We had representation from a church in Richmond, CA that has struggled with pollution from the Chevron oil refinery. We had a pastor from a church in San Francisco’s Bayview neighborhood, which has a number of Superfund sites from the old navy shipyards. There have been a number of environmental justice issues there for years. While climate change and carbon pollution hurt everyone, the communities that many of these churches serve shoulder the greatest burden. Seventy-eight percent of African Americans live within 30 miles of a coal-fired power plant. Black children have an 80 percent higher rate of asthma than their White peers, and are more than three times more likely to die of the disease. These same communities are the ones hit first and worst by the superstorms, floods, drought, and disasters that climate change threatens to bring. When disaster strikes, Americans with the fewest resources have a harder time escaping, surviving, and recovering. Hurricane Katrina taught us that.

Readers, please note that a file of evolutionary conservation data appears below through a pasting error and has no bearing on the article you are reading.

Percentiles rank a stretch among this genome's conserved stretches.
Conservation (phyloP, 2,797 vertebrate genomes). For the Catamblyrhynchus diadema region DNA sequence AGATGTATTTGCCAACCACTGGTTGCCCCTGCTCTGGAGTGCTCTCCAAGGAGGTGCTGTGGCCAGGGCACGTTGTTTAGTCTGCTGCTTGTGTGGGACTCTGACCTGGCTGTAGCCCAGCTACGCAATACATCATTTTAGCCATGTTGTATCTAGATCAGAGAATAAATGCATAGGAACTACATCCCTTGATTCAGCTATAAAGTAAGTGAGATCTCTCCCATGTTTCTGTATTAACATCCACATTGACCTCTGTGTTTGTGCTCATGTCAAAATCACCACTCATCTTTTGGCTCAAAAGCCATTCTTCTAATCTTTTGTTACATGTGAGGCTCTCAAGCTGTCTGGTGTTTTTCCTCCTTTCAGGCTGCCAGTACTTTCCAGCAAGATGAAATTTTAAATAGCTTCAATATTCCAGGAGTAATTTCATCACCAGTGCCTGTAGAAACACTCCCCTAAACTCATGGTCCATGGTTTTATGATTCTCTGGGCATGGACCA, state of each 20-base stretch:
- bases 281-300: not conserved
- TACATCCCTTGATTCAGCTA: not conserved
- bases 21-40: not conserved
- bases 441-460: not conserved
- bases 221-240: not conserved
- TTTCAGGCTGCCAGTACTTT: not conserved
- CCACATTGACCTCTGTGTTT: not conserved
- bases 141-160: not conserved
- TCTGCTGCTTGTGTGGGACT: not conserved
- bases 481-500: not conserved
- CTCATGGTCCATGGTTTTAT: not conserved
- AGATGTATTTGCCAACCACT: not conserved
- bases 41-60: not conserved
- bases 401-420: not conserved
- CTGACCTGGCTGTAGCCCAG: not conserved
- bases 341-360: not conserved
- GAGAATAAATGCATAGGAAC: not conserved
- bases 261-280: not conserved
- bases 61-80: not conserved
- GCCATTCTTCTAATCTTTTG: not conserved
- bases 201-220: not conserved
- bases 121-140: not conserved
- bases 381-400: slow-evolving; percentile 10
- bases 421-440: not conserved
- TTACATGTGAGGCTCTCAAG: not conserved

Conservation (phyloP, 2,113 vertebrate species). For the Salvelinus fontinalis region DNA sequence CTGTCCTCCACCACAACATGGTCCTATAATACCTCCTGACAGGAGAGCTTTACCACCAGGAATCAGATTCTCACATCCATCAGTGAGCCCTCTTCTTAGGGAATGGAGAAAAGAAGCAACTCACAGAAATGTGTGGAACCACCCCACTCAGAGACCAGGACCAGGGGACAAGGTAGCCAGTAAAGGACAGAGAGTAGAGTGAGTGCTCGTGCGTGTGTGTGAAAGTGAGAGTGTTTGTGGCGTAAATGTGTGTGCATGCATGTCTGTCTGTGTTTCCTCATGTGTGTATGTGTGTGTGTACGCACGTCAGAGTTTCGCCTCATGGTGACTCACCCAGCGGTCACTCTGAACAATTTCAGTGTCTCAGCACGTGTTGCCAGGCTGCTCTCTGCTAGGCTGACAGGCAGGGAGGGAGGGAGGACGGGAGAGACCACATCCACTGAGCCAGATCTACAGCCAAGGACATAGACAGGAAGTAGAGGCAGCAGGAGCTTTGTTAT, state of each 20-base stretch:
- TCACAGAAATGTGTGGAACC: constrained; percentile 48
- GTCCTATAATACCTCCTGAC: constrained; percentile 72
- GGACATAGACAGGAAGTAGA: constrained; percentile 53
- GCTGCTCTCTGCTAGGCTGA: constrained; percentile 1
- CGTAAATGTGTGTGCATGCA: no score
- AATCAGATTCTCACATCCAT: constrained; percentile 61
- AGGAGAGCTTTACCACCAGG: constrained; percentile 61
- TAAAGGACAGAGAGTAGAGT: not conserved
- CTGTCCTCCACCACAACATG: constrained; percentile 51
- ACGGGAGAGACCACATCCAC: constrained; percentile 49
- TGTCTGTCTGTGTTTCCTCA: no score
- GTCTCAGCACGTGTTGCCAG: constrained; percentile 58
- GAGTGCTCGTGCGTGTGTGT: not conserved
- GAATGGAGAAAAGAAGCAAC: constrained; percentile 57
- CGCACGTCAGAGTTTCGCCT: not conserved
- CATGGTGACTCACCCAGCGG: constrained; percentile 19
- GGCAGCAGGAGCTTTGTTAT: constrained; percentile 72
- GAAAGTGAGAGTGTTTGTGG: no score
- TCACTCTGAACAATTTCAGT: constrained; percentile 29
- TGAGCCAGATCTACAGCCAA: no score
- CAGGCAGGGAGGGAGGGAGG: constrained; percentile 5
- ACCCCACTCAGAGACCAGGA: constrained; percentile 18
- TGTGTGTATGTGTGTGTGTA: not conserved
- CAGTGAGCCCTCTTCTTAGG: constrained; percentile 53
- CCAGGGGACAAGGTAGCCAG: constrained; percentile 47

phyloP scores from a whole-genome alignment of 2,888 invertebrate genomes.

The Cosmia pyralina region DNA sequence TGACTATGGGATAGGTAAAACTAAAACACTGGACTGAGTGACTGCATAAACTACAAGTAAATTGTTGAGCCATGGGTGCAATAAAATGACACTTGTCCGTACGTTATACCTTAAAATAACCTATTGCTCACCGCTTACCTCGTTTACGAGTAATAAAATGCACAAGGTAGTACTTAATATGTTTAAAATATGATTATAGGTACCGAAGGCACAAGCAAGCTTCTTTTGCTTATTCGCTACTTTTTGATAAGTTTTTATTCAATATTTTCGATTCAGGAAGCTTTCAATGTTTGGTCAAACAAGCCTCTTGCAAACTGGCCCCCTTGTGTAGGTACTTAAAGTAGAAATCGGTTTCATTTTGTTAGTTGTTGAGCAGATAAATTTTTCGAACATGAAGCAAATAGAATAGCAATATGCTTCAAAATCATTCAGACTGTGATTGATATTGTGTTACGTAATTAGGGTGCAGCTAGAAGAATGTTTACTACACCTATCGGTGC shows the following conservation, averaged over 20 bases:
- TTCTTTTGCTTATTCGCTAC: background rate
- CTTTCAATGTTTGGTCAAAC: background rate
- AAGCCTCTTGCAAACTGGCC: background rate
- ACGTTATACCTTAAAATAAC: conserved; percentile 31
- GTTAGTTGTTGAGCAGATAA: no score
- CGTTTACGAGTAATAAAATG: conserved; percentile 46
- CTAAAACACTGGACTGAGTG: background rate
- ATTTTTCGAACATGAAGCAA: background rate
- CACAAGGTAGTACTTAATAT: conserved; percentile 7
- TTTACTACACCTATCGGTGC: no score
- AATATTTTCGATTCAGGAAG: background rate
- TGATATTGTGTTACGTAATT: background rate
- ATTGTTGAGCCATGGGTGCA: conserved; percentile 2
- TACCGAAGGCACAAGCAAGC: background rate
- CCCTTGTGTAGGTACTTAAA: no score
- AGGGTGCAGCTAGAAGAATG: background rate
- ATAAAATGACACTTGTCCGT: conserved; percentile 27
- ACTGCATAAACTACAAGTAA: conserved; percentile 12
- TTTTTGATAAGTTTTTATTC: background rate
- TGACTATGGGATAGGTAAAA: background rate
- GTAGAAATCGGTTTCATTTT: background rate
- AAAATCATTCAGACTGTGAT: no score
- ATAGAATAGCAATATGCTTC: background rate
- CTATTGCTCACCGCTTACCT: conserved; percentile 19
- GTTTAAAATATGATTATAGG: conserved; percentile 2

— ѕyndιcalιѕт (@syndicalisms) September 22, 2014
Protesters have taken their push for action against climate change to downtown NYC with a sit-in at the New York Stock Exchange and gatherings in the area. #FloodWallStreet is trending on Twitter, with those on the scene earlier today reporting clashes between protesters and the police. The group doesn’t have a permit for their protest, but say they’re willing to risk the legal repercussions to make their point. Arrests have happened, barricades are out and pepper spray has been used by the police.